the worst day on a bike is better than the best day in a car or bus
seat. I always feel better when I get out and move around.
- Flexibility: You
can change your plans on a whim (or by accident at a wrong turn) and
if you get tired you can always throw your bike in a bus or a taxi.
- Adventure: I have
included adventure as an advantage, although some people might disagree
(if you disagree, perhaps you should consider a tour to Costa Rica.
One of the main jobs of tour companies is to smooth everything over
and eliminate the possibility of unexpected adventures). I reserve
term adventure to refer to travel experiences forced by circumstances.
This is not the same as bungee jumping, whitewater rafting or any
the other "adventure tourism" standard fare. If the tour
operator can get liability insurance, then the term adventure is being
pretty loosely. Independent travelers experience adventures that you'll
never find at Disneyland. Adventure here might be falling short of
destination and spending the night in the jungle or ending up in a
hotel so roach infested that you wish you were in the forest, missing
and ending up on a beach that is truly deserted, or falling into a
paceline with a cycling team out for a practice ride and getting invited
to dinner with them. Adventures aren't always pleasant, but they are
inevitable when bicycling on your own in Costa Rica.
- Sense of accomplishment:
It can be very gratifying to cross the continental divide under your
own power or ride all the way across the continent (pretty easy where
the continent is so narrow).
- Depending on what
you enjoy many of the things I have listed above as advantages could
be considered disadvantages
- Limited range:
The main disadvantage of bicycling is that you move relatively slowly.
This should only be considered a problem if you have a very limited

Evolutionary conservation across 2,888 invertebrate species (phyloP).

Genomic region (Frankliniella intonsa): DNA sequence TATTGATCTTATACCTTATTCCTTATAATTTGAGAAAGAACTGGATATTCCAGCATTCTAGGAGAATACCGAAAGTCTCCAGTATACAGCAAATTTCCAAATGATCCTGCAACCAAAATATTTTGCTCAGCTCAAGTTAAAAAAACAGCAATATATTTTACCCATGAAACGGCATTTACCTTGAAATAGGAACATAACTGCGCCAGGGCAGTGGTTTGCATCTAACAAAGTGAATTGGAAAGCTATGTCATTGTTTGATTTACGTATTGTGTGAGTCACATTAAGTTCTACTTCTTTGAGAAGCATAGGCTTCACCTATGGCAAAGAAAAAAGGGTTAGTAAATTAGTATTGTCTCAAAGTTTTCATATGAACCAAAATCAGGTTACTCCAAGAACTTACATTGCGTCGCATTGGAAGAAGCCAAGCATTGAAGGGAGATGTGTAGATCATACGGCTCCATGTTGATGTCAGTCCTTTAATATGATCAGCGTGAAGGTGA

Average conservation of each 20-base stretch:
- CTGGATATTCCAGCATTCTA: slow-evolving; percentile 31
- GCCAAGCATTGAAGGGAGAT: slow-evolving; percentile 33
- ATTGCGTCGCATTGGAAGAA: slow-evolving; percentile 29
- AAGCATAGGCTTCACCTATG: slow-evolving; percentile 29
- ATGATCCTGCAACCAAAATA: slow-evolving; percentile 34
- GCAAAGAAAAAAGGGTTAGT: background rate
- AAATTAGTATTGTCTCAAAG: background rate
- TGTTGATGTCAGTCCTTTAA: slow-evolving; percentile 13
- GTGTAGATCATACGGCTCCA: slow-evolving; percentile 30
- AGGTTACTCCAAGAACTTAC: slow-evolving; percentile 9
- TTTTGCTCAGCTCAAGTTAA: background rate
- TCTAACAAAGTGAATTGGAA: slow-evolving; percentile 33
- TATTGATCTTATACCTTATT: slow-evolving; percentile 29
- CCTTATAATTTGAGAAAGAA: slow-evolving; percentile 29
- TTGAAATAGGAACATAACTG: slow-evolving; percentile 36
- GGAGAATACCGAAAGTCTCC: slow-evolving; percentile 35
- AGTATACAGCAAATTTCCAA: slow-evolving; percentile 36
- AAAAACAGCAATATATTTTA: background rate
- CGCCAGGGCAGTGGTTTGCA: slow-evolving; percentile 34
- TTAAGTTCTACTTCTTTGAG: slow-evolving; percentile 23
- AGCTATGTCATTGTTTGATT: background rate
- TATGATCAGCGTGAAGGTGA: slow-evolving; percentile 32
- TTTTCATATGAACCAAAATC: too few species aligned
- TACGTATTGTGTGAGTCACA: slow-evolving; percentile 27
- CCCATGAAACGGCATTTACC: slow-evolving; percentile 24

amount of time and want to see things that are far apart. Costa Rica
offers a solution to this problem however. Even if you only have a week,
it is possible to see cloudforest, rainforest, volcanoes, beaches and
rivers all from the saddle of a bicycle. Costa Rica is very compact,
and you can see dramatic changes in environment in very short distances.
quite easy to get a ride as a couple, and hitchhiking is a reasonable
way to get around Costa Rica if you have the time. The signal for wanting
a ride in Costa Rica is either the thumbs up sign with an up and down
wave or jerk of your arm, or sort of an up and down waving motion from
the five o'clock to the two o'clock position with your arm outstretched
and your open palm facing downward.
Advantages of hitchhiking
- Cost: If you like,
you can give the driver a few colones for gas but otherwise hitching
- Culture: You will
certainly meet a wide range of people
- Adventure: You
will almost certainly get stuck at some point, and that sounds like
the starting point of an adventure.
- Convenience: You
never know when rides will be few and far between, and you will often
have to patch several short rides together to cover long distances.
Most people aren't going far but they will take you as far as they can.
- Safety? We have
never heard of any problems in this department but you obviously want
to use common sense. Don't hitch after dark, women shouldn't hitch alone,
refuse a ride if you are uncomfortable etc.
the walking we have done has been on trails through the National Parks.
On foot or horseback is the only way to experience most of the outdoor
destinations that people travel to Costa Rica for.
There is no reason
you couldn't use walking as your main mode of transportation in Costa
Rica. The small pueblos, sodas and cabinas are generally only a few miles
apart, and as long as you were flexible you should always be able to find
a place to eat and sleep. If you are adventurous enough to try it, let
us know what the advantages and disadvantages are and we will publish